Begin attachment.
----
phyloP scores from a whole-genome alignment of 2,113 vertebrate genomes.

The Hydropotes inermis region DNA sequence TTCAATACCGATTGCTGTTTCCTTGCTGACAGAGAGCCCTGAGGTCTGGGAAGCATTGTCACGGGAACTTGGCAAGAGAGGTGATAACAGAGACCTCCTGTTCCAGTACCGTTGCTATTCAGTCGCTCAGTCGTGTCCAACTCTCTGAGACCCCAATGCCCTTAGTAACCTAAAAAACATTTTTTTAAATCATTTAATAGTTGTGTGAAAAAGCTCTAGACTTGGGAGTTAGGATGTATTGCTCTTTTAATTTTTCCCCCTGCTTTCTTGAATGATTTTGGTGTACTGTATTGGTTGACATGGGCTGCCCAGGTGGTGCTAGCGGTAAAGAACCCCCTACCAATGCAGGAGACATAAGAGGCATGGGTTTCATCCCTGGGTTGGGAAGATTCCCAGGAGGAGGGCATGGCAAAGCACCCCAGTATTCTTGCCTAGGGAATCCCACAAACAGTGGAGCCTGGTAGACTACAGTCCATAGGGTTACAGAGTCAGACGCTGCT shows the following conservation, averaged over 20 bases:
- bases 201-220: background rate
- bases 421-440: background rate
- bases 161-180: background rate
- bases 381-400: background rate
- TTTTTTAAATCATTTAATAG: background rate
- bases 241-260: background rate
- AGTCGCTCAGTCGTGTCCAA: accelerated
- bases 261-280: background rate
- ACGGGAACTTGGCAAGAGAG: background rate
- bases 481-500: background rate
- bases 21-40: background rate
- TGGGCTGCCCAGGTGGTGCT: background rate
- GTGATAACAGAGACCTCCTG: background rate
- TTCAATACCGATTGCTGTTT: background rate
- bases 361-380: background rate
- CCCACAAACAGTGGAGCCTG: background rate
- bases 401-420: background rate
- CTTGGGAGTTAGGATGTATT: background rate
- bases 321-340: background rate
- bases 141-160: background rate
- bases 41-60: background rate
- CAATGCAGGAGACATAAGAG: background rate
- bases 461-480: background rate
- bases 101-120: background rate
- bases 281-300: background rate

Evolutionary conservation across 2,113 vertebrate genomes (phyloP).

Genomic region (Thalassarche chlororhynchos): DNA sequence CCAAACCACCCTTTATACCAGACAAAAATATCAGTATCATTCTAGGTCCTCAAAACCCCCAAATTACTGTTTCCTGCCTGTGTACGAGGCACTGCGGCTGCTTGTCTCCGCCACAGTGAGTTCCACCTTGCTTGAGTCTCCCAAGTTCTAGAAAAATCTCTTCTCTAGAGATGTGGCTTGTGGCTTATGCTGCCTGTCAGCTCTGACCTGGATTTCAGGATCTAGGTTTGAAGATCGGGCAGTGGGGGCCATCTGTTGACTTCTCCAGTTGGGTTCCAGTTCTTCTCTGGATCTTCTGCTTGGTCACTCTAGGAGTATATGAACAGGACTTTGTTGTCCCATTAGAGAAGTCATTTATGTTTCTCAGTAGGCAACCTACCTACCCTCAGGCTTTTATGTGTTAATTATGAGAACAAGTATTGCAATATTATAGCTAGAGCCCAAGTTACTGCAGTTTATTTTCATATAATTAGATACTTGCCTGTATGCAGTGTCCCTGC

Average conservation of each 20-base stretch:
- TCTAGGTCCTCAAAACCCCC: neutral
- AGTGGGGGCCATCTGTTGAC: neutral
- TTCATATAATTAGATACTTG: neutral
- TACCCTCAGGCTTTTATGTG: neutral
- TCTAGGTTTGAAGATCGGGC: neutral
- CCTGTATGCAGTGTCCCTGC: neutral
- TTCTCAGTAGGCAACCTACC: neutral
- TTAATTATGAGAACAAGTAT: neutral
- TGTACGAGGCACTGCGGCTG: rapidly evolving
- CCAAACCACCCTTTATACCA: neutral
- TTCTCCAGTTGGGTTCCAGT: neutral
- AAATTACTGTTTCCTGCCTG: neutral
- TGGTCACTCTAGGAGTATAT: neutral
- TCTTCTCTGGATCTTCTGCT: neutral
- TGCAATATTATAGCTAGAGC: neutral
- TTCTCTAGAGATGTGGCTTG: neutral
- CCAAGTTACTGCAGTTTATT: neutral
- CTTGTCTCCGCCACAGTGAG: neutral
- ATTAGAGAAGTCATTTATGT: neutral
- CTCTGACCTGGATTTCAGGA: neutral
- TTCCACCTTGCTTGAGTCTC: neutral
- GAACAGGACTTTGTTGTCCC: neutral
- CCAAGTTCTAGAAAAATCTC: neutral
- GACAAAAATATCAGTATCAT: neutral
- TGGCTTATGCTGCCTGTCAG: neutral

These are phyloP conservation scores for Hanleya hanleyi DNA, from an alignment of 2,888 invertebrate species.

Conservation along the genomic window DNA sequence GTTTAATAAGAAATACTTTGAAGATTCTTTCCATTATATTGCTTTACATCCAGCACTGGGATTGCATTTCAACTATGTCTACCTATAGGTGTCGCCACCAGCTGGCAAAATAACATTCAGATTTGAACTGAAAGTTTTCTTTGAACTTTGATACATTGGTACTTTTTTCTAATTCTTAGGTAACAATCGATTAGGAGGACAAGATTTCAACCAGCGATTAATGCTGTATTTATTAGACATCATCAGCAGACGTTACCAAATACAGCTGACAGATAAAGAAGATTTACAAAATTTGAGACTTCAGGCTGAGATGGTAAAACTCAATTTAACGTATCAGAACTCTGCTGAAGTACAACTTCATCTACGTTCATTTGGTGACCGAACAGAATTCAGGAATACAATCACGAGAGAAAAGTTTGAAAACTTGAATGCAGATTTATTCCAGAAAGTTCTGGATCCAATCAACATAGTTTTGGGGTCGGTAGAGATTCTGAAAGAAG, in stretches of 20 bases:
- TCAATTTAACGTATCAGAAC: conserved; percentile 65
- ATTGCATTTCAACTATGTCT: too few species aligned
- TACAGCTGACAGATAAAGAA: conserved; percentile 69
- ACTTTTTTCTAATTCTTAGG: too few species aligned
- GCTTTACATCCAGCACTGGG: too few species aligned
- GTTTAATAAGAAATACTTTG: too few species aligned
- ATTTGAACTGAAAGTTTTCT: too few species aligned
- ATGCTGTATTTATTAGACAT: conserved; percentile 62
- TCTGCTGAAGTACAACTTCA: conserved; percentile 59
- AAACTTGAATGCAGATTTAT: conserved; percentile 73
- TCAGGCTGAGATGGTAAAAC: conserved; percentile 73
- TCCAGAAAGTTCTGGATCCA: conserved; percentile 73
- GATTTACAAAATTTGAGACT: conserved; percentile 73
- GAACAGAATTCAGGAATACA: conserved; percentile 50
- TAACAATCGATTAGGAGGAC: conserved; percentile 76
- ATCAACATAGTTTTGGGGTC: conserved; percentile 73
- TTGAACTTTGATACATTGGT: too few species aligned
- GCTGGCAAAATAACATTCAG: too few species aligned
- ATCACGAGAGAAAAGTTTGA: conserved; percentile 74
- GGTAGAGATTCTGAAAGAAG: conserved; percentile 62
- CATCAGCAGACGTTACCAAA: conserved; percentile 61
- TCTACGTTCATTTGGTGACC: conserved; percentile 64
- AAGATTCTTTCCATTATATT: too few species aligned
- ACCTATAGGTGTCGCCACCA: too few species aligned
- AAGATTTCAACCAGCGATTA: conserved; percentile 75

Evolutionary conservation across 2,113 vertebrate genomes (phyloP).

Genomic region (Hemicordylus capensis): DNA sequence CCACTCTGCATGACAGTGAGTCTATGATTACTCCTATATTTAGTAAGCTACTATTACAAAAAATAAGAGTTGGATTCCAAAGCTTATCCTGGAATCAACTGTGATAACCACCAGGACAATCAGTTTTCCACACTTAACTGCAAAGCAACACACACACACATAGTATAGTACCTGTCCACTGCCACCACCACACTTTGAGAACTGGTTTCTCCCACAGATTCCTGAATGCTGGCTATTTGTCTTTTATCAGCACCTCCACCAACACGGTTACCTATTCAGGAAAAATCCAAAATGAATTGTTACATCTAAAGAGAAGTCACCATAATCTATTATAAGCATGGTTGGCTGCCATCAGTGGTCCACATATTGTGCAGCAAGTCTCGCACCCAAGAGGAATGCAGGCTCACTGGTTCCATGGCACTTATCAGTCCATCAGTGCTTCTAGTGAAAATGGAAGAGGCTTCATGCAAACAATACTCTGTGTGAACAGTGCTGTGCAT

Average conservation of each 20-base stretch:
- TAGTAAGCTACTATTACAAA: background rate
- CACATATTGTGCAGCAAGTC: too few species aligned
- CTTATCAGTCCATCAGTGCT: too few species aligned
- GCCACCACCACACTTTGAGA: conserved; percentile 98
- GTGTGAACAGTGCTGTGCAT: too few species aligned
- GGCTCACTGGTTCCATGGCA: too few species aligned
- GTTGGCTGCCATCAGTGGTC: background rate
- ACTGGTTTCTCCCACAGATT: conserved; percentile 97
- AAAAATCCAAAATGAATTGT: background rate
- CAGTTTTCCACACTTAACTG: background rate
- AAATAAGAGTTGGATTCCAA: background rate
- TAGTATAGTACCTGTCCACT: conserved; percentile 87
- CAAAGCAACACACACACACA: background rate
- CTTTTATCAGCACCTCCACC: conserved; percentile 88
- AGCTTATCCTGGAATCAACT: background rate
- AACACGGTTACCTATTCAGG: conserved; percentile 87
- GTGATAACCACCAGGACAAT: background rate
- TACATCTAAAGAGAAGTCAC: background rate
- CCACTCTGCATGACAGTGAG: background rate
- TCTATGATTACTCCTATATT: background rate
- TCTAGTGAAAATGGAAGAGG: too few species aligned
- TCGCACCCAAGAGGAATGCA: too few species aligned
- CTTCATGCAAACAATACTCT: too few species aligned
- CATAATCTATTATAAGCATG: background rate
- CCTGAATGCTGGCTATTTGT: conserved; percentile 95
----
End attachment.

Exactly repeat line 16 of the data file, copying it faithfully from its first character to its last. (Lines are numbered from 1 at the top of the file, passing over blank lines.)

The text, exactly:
- TTCAATACCGATTGCTGTTT: background rate